Indian solar developer and power producer Azure Power Global has filed for an initial public offering on the New York Stock Exchange, aiming to raise approximately $100 million, according to an F-1 filing with the SEC. Barclays is the sole bookrunner.

Azure has raised hundreds of millions in equity and debt from Foundation Capital, Helion Ventures, IFC (the World Bank's investment firm), and German development bank DEG. Diane Farrell, president of the U.S.-India Business Council, is board director. Foundation's Bill Elmore is on the board, as is Robert Kelly, former CFO at SolarCity.  

According to CEO Inderpreet Wadhwa, as reported by IBN, the company is "not in the business of selling solar power plants; we only sell power.”

Here are a few tidbits from the SEC document:

  • Azure operates 17 utility-scale projects and several commercial rooftop projects with a total rated capacity of 242 megawatts across 13 Indian states. Almost all of the PPAs are 25-year contracts
  • 11 projects with a total capacity of 244 megawatts are in construction
  • Last year, Azure commissioned its largest solar power plant and the largest under India's National Solar Mission, a 100-megawatt PV installation at Jodhpur in Rajasthan
  • Azure looks to grow its operating capacity to 520 megawatts by 2017
  • Longer-term goals are to achieve 1 gigawatt committed or operating by 2018 and 5 gigawatts by 2021
  • The company is also "developing microgrid applications for the highly fragmented and underserved [Indian] electricity market"
  • The company aims to keep project development, EPC, financing and O&M services in-house, "without involving multiple third-party services"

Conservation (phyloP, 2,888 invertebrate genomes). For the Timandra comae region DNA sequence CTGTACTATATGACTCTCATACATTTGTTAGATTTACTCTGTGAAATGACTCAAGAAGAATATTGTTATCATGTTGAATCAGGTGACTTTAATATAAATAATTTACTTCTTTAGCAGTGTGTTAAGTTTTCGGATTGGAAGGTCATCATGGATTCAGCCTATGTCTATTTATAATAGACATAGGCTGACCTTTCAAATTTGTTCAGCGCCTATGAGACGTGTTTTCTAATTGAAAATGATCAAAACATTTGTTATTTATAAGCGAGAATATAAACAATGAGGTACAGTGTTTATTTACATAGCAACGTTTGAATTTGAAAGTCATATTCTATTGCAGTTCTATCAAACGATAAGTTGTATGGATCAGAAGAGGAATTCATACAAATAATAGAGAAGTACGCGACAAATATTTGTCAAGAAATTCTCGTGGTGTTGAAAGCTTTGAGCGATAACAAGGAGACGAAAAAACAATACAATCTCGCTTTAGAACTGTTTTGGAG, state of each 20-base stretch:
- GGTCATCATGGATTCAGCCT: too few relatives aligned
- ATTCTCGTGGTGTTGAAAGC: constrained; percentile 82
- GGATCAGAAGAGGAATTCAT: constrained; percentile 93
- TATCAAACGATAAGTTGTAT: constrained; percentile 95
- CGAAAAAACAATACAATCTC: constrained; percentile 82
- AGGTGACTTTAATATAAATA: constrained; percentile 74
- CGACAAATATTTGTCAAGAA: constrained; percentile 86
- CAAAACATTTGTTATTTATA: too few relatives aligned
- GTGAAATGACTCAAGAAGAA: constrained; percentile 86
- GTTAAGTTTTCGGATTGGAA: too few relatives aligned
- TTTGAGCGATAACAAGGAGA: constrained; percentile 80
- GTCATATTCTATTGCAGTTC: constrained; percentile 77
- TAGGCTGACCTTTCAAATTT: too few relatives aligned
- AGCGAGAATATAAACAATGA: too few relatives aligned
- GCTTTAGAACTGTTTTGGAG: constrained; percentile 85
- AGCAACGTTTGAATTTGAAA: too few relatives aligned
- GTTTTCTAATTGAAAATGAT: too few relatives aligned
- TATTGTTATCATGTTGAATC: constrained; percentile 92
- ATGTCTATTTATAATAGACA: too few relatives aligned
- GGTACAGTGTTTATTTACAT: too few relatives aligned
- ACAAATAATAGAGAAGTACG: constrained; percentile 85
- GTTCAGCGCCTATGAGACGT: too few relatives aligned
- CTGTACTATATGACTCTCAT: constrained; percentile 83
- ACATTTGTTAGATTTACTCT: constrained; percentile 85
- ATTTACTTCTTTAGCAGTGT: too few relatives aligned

The company had 2015 fiscal year revenue of $17.6 million with a net loss of $17.1 million. 2014 fiscal year revenue was $13 million with a loss of $11.4 million. Four customers -- NTPC Vidyut Vyapar Nigam, Solar Energy Corporation of India, Punjab State Power Corporation, and Gujarat Urja Vikas Nigam account for more than 80 percent of Azure's business.

Here's how the company describes its business:

Indian solar developer and power producer Azure Power Global has filed for an initial public offering on the New York Stock Exchange, aiming to raise approximately $100 million, according to an F-1 filing with the SEC. Barclays is the sole bookrunner.

Azure has raised hundreds of millions in equity and debt from Foundation Capital, Helion Ventures, IFC (the World Bank's investment firm), and German development bank DEG. Diane Farrell, president of the U.S.-India Business Council, is board director. Foundation's Bill Elmore is on the board, as is Robert Kelly, former CFO at SolarCity.  

According to CEO Inderpreet Wadhwa, as reported by IBN, the company is "not in the business of selling solar power plants; we only sell power.”

Here are a few tidbits from the SEC document:

  • Azure operates 17 utility-scale projects and several commercial rooftop projects with a total rated capacity of 242 megawatts across 13 Indian states. Almost all of the PPAs are 25-year contracts
  • 11 projects with a total capacity of 244 megawatts are in construction
  • Last year, Azure commissioned its largest solar power plant and the largest under India's National Solar Mission, a 100-megawatt PV installation at Jodhpur in Rajasthan
  • Azure looks to grow its operating capacity to 520 megawatts by 2017
  • Longer-term goals are to achieve 1 gigawatt committed or operating by 2018 and 5 gigawatts by 2021
  • The company is also "developing microgrid applications for the highly fragmented and underserved [Indian] electricity market"
  • The company aims to keep project development, EPC, financing and O&M services in-house, "without involving multiple third-party services"